For those of you who haven’t been through my lazy Sunday blog last week (read that here), as the weekend comes closer I basically transform into a sloth. I take my Sundays as an excuse to be as unproductive as physically possible and also to unwind and let go of the stresses that come with the work week. I have found that reading poetry is an extremely effective stress-buster for me. Today I was reading and re-reading some of Percy Bysshe Shelley’s poems. One of his works that I find myself constantly drawn to is the poem ‘Ozymandias’. It is a poem about a statue among ruins. This is the statue of Ozymandias, a vainglorious ruler who gloated over all that he had built in his life, but eventually everything was ravaged by the effects of time.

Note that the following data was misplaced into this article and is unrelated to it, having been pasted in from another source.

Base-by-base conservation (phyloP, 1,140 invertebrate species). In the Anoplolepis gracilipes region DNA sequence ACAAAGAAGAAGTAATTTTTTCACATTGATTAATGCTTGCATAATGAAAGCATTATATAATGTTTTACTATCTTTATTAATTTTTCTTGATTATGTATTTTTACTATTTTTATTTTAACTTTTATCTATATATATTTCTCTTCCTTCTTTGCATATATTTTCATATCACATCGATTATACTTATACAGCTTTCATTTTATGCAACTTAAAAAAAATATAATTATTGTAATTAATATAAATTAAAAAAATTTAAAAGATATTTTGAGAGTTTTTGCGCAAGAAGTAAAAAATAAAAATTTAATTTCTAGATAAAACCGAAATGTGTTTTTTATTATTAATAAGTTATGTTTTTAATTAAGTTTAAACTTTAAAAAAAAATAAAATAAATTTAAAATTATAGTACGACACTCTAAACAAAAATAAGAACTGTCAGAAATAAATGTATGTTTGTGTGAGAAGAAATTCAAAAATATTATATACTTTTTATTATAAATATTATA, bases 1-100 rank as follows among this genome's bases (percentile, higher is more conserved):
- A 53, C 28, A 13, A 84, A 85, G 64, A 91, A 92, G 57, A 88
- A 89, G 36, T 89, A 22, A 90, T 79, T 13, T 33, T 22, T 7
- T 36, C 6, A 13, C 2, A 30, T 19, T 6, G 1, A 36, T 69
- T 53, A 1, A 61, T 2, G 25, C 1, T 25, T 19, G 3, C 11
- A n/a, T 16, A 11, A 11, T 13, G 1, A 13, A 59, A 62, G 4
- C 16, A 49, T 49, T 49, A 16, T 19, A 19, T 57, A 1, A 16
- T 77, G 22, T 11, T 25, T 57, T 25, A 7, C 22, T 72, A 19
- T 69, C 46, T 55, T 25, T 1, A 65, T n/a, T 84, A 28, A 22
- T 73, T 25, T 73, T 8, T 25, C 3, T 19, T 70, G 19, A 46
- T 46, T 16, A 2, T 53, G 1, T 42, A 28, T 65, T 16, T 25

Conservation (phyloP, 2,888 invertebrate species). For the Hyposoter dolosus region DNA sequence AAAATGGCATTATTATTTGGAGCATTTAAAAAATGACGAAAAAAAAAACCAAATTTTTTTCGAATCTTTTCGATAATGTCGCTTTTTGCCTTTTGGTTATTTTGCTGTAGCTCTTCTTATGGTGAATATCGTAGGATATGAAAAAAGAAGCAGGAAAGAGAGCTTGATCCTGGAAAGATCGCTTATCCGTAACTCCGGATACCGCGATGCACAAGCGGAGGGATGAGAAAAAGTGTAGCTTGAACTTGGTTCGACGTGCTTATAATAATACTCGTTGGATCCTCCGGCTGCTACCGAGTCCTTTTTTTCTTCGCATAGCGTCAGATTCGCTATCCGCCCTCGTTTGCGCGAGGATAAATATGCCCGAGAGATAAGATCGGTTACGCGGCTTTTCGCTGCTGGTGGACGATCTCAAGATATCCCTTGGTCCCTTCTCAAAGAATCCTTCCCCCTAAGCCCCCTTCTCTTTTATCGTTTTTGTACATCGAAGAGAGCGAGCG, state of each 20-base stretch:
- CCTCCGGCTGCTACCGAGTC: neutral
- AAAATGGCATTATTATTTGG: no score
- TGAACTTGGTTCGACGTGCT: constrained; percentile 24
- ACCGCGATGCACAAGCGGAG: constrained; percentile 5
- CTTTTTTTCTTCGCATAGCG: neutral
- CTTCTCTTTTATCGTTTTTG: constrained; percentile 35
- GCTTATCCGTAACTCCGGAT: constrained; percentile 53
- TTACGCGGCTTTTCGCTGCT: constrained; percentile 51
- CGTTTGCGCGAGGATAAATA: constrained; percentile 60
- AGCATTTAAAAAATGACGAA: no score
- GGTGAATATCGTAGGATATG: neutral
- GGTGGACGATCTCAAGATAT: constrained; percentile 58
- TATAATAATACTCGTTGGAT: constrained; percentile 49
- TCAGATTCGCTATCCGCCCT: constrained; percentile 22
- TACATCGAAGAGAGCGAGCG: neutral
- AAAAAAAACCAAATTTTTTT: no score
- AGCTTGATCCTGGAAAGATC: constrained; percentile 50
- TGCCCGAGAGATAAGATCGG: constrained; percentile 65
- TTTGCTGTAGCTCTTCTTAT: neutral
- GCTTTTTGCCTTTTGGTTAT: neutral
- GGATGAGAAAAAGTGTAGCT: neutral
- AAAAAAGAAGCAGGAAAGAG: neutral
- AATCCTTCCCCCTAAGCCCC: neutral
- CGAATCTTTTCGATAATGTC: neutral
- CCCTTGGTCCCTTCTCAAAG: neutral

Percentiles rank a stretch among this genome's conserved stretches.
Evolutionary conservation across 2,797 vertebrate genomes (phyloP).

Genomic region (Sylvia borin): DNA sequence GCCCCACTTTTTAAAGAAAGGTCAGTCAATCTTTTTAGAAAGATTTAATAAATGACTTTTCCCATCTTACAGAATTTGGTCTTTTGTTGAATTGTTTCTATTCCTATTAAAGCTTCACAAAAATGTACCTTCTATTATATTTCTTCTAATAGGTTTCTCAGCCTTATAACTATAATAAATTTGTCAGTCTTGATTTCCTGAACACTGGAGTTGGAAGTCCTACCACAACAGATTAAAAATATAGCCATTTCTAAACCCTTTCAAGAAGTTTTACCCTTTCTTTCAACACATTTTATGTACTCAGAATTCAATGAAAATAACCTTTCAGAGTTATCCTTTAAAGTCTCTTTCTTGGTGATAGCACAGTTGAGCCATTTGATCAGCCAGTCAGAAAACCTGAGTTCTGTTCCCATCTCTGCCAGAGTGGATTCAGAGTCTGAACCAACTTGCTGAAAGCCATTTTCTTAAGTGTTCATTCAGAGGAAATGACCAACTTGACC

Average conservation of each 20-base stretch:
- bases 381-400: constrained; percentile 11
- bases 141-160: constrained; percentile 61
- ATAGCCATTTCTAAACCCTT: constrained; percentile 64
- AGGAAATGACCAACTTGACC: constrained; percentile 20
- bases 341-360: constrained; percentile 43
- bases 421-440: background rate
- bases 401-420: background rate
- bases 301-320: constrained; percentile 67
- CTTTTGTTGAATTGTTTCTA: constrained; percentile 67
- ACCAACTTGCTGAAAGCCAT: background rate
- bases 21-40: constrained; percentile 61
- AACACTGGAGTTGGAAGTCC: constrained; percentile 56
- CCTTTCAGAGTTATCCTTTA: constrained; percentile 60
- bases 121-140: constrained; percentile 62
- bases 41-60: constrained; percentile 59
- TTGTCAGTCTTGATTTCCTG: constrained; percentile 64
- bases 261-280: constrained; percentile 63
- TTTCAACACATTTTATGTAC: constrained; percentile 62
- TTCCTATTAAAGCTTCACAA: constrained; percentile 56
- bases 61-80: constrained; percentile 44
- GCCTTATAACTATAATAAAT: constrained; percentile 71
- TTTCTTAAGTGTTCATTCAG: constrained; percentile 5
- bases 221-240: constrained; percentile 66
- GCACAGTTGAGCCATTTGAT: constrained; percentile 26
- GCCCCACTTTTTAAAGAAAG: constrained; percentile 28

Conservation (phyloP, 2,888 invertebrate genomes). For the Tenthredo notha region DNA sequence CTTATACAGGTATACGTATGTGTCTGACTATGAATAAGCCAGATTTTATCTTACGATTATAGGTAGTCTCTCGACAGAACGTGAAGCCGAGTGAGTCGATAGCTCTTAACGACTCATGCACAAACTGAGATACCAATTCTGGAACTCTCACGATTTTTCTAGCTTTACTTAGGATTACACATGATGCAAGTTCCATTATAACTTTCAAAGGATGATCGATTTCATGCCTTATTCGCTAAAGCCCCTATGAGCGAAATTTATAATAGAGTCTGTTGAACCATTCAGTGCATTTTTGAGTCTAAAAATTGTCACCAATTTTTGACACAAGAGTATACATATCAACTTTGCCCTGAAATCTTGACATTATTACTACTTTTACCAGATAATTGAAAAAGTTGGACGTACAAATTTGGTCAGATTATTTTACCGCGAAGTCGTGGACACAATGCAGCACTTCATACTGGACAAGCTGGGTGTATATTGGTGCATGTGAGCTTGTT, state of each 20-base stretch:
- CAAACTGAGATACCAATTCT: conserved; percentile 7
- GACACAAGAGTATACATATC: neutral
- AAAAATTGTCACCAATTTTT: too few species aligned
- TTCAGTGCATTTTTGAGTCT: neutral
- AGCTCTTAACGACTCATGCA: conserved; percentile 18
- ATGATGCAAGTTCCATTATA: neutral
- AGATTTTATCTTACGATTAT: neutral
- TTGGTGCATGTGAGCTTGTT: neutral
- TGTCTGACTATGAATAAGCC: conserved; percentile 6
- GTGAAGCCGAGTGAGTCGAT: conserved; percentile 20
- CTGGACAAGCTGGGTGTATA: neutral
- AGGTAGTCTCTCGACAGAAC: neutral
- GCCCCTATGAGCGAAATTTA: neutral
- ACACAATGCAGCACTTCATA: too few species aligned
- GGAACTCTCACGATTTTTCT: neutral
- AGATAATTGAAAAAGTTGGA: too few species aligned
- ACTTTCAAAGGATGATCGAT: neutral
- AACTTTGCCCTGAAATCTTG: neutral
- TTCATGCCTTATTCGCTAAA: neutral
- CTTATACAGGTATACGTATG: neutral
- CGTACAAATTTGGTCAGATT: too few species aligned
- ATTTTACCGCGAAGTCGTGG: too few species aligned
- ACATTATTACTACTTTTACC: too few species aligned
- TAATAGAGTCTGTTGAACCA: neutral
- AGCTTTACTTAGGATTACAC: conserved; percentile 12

Every time that I go over the piece, it reminds me of the impermanence of architecture. The built form is ever transforming. It is constantly evolving, adapting and reinventing itself. Often, it is built, unbuilt and then built again. It is lasting yet impermanent. A thousand deliberate decisions go into taking a drawing from paper and transforming it into a house. From structure to material to finishes, we put thought and effort into it all, we make it lasting. And yet somehow or the other time catches up with everything. The decay of time may not be something that we would witness in this lifetime, but it is eventual.